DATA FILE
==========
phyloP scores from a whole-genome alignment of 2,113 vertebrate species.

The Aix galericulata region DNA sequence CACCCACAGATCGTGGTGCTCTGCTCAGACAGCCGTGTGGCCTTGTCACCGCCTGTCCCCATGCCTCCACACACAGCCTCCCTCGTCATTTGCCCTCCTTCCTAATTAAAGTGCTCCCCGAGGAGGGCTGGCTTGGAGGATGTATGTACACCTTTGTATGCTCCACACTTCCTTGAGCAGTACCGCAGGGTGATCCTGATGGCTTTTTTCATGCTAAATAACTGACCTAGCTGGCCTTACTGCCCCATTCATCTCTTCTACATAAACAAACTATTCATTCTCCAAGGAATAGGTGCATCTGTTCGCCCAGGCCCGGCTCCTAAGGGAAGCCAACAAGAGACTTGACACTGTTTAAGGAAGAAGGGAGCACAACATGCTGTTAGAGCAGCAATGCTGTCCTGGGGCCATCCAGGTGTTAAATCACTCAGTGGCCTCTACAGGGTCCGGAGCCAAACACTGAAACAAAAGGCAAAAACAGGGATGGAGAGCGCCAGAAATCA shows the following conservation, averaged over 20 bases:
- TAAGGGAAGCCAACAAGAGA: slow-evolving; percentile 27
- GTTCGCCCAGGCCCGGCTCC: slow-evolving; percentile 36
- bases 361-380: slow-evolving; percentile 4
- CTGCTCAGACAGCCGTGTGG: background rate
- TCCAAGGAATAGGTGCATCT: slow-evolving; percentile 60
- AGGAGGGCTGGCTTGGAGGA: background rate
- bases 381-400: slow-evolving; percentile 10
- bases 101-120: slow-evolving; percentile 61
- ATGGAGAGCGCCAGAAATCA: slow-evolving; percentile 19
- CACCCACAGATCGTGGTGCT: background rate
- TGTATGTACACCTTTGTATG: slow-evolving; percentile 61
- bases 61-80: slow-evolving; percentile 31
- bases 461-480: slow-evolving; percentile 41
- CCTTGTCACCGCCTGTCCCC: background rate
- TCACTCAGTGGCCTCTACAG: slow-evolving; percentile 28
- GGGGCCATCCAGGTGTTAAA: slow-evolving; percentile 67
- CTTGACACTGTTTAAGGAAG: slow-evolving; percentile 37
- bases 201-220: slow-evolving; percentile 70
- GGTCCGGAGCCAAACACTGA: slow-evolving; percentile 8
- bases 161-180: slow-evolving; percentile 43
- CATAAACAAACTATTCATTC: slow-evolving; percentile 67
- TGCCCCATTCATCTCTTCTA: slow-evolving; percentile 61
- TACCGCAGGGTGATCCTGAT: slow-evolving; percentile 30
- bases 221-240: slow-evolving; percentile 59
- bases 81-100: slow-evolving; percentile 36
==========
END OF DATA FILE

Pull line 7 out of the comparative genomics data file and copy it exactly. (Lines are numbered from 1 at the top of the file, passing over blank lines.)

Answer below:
- TCCAAGGAATAGGTGCATCT: slow-evolving; percentile 60